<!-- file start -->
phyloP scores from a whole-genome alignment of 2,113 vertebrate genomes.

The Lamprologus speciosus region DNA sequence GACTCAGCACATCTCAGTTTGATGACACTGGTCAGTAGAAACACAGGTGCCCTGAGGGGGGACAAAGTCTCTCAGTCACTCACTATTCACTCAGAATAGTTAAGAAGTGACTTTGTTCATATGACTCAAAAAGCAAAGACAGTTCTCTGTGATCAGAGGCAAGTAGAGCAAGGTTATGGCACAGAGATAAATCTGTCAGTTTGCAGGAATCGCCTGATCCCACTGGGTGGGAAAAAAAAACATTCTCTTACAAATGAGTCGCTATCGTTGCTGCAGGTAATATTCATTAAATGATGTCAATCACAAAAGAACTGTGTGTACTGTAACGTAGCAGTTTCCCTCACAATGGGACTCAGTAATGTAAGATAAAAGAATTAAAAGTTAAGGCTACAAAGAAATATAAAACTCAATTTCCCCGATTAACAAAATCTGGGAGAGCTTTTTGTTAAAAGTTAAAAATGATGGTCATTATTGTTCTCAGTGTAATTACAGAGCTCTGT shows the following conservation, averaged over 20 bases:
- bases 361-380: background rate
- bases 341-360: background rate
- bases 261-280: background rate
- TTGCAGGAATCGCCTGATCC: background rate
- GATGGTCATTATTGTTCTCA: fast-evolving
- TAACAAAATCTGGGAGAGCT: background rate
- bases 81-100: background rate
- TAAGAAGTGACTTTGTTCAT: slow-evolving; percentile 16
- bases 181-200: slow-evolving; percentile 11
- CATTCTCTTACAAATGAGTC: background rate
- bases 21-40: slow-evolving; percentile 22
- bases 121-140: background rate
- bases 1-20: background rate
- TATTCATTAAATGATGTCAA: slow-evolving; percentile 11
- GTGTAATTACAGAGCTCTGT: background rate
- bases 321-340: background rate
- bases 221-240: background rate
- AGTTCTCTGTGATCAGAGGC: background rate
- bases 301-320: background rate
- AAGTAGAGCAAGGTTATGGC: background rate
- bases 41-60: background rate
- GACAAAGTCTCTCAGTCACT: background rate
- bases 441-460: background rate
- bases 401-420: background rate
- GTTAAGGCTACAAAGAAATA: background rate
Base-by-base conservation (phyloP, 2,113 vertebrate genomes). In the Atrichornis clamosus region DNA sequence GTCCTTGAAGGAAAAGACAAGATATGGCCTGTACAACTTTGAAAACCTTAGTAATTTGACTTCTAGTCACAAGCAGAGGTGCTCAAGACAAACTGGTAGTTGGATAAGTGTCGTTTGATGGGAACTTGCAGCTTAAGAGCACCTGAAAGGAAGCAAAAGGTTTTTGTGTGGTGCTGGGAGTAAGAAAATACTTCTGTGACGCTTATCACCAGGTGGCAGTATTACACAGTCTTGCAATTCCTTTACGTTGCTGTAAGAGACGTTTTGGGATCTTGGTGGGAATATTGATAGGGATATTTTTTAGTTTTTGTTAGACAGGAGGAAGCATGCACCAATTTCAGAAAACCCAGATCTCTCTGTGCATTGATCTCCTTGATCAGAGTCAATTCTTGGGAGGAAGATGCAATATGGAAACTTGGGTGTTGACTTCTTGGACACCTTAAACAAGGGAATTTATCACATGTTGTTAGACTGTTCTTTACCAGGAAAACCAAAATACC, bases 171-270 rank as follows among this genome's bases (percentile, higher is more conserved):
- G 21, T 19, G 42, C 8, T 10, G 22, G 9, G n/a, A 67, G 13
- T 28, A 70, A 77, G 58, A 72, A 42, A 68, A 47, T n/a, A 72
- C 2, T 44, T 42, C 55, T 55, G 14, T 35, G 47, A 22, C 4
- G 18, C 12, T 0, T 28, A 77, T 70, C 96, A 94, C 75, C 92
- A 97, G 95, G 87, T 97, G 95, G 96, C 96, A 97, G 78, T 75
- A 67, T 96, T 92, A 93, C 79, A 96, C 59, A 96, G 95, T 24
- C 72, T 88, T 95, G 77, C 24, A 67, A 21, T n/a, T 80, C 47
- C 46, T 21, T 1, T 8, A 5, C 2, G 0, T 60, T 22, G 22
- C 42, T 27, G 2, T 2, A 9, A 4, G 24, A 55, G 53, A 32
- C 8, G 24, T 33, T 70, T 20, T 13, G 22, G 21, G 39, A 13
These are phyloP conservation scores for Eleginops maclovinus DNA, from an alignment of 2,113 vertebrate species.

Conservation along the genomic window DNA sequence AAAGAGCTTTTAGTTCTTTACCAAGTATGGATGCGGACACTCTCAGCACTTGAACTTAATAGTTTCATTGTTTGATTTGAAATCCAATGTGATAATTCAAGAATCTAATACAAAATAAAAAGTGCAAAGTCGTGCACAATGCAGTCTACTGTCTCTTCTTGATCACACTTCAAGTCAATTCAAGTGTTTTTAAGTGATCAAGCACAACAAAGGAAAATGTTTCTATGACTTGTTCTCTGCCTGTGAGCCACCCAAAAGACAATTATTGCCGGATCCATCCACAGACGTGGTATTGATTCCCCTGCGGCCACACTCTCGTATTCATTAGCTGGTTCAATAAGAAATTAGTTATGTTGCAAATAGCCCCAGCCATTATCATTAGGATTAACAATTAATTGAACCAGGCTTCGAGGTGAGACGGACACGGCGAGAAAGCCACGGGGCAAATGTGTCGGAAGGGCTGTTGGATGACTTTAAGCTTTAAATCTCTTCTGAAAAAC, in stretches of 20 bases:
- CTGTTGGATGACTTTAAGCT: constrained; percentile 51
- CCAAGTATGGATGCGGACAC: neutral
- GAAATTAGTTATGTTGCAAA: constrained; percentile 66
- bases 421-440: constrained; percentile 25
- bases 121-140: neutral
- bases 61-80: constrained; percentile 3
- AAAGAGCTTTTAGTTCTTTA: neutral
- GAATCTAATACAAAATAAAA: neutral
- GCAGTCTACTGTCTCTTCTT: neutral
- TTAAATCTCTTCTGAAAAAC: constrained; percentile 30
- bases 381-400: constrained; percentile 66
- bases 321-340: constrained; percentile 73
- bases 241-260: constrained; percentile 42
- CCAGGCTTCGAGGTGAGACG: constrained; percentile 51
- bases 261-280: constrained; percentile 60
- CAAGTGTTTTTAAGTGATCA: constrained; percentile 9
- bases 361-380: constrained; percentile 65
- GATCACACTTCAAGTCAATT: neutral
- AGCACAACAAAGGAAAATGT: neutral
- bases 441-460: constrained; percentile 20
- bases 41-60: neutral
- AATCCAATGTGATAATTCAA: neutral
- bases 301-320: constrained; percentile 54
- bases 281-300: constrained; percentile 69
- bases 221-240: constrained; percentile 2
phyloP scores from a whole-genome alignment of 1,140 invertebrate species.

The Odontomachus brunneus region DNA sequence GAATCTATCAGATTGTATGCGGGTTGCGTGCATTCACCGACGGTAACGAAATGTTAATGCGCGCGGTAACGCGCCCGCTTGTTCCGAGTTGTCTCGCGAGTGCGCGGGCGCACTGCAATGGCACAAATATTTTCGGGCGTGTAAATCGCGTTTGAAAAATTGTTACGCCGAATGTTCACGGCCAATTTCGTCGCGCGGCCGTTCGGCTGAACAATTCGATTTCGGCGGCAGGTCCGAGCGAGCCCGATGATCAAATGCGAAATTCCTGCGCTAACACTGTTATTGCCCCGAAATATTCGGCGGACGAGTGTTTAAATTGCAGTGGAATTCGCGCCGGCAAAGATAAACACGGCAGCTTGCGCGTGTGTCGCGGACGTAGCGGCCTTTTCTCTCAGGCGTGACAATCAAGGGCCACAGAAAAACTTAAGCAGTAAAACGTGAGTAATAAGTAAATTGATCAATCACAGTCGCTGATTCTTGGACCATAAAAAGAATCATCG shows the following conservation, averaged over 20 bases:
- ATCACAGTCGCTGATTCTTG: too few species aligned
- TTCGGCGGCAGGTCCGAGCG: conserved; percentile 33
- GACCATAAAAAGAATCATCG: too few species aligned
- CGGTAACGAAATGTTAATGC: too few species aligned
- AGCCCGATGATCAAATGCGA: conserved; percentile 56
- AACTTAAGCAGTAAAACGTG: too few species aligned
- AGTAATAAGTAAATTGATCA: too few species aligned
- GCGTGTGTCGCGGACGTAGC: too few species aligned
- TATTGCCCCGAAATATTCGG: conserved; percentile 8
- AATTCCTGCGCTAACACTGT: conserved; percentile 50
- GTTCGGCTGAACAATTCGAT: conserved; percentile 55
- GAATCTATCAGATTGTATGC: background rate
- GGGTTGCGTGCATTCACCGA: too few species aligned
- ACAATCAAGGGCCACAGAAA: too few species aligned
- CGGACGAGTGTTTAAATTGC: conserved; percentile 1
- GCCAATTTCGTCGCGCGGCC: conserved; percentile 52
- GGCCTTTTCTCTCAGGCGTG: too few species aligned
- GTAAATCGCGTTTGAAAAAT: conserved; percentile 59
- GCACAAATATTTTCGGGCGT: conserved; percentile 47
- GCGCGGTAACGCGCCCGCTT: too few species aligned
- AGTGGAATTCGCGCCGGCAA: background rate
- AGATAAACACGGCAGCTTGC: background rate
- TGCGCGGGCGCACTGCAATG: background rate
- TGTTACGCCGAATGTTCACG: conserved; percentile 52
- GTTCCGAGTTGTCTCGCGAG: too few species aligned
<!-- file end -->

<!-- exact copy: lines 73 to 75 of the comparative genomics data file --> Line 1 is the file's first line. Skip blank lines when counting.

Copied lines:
- AACTTAAGCAGTAAAACGTG: too few species aligned
- AGTAATAAGTAAATTGATCA: too few species aligned
- GCGTGTGTCGCGGACGTAGC: too few species aligned